Pueblo Jewelry Making In Chaco Canyon, New Mexico

A partially drilled turquoise pendant with drilling tools. Courtesy Chaco Culture National Historical Park, Museum Collection Catalog Nos. 30391, 3003, 30016, 30004, 30014, Hibben Center at the University of New Mexico. Photograph by Blair Clark.

Jewelry making in the Southwest has a long history, and the Ancestral Pueblo people left behind elegant necklaces of black, white, red, and turquoise beads, as well as pendants and inlaid objects. Some of the most spectacular items were found in Chaco Canyon, New Mexico, in the site named Pueblo Bonito, a great house excavated by George Pepper in the late 1890s and Neil Judd during the 1920s.

The thousands of beads, pendants, and mosaic pieces called tesserae recovered from this site suggest many hours of labor. A number of skilled lapidaries probably were involved in this task between AD 900 and 1130. Pepper and Judd both found a few tools and some broken, unfinished jewelry pieces that demonstrate how jewelry was made, but neither described a jewelry workshop.

Tools Used for Jewelry MakingJudd was fortunate to employ at least one Zuni lapidary on his excavation crew who identified sandstone abraders, saws, and files that were similar to tools he used, and he commented on how they functioned. Yet it was the turquoise objects themselves that provided the best evidence of how jewelry was manufactured. These were not necessarily finished items, but small scraps or debris that came off a piece while the lapidary cut and shaped a rough form from raw specimens, rounded off the edges, or drilled a perforation for stringing beads and pendants. Judd also found pieces that broke while the object was being formed or polished.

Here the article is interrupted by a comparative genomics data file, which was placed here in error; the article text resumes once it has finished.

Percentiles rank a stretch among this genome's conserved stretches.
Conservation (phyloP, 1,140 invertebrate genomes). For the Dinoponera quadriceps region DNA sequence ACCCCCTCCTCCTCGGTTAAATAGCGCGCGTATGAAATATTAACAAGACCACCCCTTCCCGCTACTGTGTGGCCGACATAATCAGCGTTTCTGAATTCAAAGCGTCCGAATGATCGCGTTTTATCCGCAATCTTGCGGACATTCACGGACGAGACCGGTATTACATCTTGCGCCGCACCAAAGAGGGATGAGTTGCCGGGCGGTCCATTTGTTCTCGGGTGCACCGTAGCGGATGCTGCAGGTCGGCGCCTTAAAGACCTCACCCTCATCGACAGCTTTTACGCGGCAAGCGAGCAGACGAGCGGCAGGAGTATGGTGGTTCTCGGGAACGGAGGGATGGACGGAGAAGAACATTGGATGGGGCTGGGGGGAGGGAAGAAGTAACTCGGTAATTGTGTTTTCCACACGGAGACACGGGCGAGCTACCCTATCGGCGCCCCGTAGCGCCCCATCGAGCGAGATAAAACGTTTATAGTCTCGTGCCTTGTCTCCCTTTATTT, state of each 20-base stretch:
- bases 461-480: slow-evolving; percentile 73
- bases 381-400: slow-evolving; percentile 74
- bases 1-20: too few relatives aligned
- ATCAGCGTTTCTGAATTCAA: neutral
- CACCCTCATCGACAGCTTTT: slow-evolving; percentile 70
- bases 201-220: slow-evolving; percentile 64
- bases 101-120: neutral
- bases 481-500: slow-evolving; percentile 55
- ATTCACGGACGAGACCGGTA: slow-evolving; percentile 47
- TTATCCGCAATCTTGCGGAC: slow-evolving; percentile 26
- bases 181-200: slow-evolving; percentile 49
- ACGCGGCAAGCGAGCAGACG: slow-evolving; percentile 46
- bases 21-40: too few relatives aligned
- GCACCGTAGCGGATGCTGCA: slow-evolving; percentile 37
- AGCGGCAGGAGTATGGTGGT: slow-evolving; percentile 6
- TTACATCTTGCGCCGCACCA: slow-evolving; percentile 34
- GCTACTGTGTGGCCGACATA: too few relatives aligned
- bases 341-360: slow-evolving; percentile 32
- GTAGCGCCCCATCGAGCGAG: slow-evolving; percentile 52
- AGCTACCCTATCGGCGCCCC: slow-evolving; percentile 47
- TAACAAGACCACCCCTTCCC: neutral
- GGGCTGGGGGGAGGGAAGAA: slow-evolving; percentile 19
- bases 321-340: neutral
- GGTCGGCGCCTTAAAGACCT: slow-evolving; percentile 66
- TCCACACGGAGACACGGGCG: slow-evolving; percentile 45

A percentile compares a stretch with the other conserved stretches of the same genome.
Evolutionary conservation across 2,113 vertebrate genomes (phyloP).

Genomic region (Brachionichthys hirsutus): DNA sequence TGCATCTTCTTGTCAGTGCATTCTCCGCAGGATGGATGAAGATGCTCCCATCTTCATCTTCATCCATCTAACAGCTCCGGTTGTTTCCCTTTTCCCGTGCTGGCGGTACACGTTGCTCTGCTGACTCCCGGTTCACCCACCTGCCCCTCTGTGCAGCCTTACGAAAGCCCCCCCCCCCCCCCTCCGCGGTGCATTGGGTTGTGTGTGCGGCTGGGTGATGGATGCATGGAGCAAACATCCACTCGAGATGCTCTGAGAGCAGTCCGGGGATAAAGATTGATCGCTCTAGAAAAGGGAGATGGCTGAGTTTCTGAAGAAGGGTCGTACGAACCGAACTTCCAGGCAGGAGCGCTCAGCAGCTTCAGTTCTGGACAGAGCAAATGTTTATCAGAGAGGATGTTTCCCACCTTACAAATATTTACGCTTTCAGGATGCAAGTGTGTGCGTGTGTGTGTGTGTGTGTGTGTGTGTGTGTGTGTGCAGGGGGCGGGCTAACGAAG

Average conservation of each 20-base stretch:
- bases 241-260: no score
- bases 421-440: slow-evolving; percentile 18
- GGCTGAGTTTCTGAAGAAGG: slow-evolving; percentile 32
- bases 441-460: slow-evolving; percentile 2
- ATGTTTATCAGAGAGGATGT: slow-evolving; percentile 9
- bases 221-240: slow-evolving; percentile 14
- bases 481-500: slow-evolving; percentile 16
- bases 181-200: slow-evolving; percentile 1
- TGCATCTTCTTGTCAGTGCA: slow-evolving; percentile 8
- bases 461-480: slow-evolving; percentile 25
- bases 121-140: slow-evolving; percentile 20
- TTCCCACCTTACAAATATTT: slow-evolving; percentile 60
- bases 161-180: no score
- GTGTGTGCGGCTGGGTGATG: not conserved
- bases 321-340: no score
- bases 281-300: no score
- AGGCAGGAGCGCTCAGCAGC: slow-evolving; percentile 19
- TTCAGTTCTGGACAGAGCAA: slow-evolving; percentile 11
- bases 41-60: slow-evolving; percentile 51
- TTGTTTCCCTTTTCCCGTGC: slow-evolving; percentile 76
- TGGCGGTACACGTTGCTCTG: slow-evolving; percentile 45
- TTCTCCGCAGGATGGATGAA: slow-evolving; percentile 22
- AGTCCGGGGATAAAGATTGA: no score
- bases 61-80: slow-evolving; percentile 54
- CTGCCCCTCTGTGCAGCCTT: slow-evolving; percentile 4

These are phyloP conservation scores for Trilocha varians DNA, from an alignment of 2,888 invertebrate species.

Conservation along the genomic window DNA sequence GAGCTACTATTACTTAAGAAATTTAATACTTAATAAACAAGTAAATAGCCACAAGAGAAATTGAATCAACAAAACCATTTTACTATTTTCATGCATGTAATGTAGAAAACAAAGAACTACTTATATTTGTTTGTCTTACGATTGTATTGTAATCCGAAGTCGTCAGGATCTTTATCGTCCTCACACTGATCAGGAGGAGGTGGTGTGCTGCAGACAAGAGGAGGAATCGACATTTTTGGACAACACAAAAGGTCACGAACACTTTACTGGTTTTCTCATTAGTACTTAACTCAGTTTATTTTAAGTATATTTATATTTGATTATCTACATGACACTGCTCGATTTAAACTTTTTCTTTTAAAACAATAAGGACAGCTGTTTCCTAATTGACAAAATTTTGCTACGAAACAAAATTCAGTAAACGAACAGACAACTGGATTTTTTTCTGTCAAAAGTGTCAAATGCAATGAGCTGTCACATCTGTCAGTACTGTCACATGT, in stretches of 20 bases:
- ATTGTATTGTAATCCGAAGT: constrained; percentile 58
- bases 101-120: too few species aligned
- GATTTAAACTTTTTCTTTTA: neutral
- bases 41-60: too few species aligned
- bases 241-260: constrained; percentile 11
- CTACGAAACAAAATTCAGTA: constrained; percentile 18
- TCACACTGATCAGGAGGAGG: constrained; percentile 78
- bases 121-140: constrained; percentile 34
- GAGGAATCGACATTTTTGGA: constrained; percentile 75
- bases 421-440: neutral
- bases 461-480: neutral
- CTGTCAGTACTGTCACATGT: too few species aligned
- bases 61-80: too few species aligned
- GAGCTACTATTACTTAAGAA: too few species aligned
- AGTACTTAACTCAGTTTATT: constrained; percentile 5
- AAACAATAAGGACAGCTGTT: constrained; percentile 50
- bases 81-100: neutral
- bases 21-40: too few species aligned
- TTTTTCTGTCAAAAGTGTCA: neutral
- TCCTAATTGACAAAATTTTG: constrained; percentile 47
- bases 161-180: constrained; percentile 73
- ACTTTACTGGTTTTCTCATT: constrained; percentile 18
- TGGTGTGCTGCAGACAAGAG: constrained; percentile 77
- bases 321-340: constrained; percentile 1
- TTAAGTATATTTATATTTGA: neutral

Disk-shaped pieces without perforations are evidence of one step in manufacturing a bead, and beads and pendants broken while a perforation was being drilled indicate that the jewelry makers were not always successful in completing their tasks. Although stone tools were used to drill biconical holes in beads and pendants, some of the very smallest beads at Pueblo Bonito were only 1.8 mm in diameter, with perforations of only 0.75 mm. These stone drills recovered from Pueblo Bonito were too large to make such a small hole. Experiments conducted by Emil Haury using a barrel-cactus spine as a drill suggested to Judd that some type of cactus spine might have provided a needle-sized point to drill the cylindrical holes in these tiny objects.

Based on Judd’s report, archaeologists had a good idea of what types of artifacts would comprise a jewelry work location, but it was not until the 1970s, when the National Park Service excavated a number of sites in Chaco Canyon, that a more detailed picture of turquoise-jewelry production emerged. In addition to jewelry-making debris, abraders and files and drills made of chalcedonic silicified wood from a number of sites suggest where someone was making jewelry.